Study shows tailored physical therapy program reduces bad falls in the elderly

March 16, 2017, Duke University

Falls are a leading cause of death and disability in the elderly, and also contribute to rising healthcare costs. In 2012, a research team from Duke-NUS Medical School (Duke-NUS) in Singapore teamed up with the Singapore General Hospital (SGH), Changi General Hospital (CGH) and Agency for Integrated Care, to study the effectiveness of tailored physical therapy programmes for the elderly to prevent falls, also known as the Steps to Avoid Falls in Elderly (SAFE) study. The results of that study are now in.

The team, led by Professor David Matchar, Director of the Health Services and Systems Research Programme at Duke-NUS, recruited into the SAFE study 354 who previously sought medical attention at emergency departments for a fall or fall-related injuries. All recruited patients were older than 65 years of age. Of these, half were randomly assigned to the intervention group, to receive tailored and intensive physical therapy. The other half were in the control group, and received no structured physical therapy beyond usual services. All participants were followed over a period of nine months.

Every month, all study patients reported if they had suffered from any falls in the previous month, and the severity of their fall. Although participation in physical therapy programmes did not reduce the number of falls in the elderly, it did significantly reduce the severity of falls and slowed the deterioration of physical decline. Specifically, receiving physical therapy reduced the risk of falls that require medical attention or restrict daily activities by almost 50% in the elderly. Another interesting observation made was that the health of the patient influenced the success of the physical therapy programme in preventing falls. Of the patients suffering no more than one major medical condition, those that received physical therapy reported significantly fewer falls overall, reducing the fall risk in this group by almost 70%.

"What is also particularly interesting about this study is that the elderly in Singapore seem to fall less than their counterparts worldwide. Whether this is from reduced mobility due to the assistance of their families and caregivers, or due to some other reason is yet to be determined, and something we are currently working on", added Professor Matchar, who is also first author of the SAFE study.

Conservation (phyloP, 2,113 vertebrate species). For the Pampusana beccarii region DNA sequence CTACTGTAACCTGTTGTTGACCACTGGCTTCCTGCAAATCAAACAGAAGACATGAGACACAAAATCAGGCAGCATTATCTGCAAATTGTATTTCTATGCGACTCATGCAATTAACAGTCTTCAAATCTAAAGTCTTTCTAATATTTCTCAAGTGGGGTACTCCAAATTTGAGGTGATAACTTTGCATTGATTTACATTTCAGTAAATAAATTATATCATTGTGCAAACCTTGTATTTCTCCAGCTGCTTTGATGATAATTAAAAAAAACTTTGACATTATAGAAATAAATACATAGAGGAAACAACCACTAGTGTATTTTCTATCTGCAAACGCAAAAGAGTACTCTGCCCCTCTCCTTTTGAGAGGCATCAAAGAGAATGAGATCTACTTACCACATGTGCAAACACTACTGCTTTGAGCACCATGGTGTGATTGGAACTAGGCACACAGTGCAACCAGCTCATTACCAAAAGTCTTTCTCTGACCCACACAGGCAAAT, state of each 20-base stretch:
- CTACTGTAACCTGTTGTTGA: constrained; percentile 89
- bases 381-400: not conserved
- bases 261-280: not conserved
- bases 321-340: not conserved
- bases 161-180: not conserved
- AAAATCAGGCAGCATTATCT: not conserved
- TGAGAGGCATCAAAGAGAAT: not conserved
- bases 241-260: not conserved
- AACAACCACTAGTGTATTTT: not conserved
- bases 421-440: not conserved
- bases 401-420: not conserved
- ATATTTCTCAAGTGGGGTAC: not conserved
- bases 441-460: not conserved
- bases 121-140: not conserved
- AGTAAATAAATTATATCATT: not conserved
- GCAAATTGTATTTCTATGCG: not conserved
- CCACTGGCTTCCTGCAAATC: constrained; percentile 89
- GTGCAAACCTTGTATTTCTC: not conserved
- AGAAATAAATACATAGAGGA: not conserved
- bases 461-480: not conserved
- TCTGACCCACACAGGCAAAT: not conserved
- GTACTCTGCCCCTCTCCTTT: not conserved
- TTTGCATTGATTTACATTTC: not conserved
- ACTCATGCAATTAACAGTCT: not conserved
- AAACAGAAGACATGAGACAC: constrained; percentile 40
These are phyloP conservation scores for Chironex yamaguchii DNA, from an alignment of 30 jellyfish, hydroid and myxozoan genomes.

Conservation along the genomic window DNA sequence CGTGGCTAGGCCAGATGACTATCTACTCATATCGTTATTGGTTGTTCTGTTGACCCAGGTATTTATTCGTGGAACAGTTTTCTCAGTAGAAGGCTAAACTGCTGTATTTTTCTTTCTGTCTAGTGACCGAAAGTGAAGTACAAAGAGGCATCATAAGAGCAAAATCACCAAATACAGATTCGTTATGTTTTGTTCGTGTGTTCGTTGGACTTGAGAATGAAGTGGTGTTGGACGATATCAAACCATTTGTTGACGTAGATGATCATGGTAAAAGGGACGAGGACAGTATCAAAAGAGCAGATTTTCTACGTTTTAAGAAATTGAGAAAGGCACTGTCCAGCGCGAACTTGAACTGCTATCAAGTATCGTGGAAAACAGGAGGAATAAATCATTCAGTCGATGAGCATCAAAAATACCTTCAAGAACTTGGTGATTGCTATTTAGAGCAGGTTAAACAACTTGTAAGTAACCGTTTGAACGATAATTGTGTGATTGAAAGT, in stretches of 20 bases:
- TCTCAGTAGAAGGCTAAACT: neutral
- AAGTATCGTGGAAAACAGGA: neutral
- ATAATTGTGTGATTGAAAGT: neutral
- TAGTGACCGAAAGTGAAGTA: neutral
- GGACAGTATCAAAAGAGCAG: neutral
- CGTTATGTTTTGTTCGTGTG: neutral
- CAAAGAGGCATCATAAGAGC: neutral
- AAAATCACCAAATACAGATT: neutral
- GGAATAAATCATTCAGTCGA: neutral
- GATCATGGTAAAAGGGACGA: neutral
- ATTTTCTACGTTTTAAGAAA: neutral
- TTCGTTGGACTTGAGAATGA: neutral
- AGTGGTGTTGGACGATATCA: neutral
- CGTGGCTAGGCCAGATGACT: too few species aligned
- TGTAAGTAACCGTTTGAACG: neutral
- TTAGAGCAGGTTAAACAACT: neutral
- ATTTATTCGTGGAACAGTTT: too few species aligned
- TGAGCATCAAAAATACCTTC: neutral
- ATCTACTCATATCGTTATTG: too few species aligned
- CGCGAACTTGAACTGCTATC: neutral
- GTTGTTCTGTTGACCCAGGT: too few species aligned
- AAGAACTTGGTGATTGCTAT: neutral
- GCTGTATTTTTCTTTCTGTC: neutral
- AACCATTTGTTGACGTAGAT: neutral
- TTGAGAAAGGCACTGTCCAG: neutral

"Singapore is facing the challenge of a rapidly aging population and we are certainly seeing more elderly who turn up at the SGH Emergency Department after falls. The fall often triggers a progressive decline with fear of falling, reduced mobility, and difficulty with self-care. Through SAFE, the customized falls reduction exercise programme, conducted in the groups or at home, can assist the elderly in reduced risk of serious falls," commented Associate Professor Marcus Ong, Senior Consultant, Department of Emergency Medicine and site principal investigator at SGH.

The SAFE study adds strong scientific evidence to the current body of research reporting benefits of community-based tailored physical therapy programmes in preventing falls in the elderly, especially for those in better health. Implementation of such programmes are also integral in connecting emergency medicine physicians with community-based physical therapists to extend the continuum of care for fall patients beyond the hospital and emergency department, and prevent future visits due to .

Explore further: Digital toolkit aims to prevent falls amongst the elderly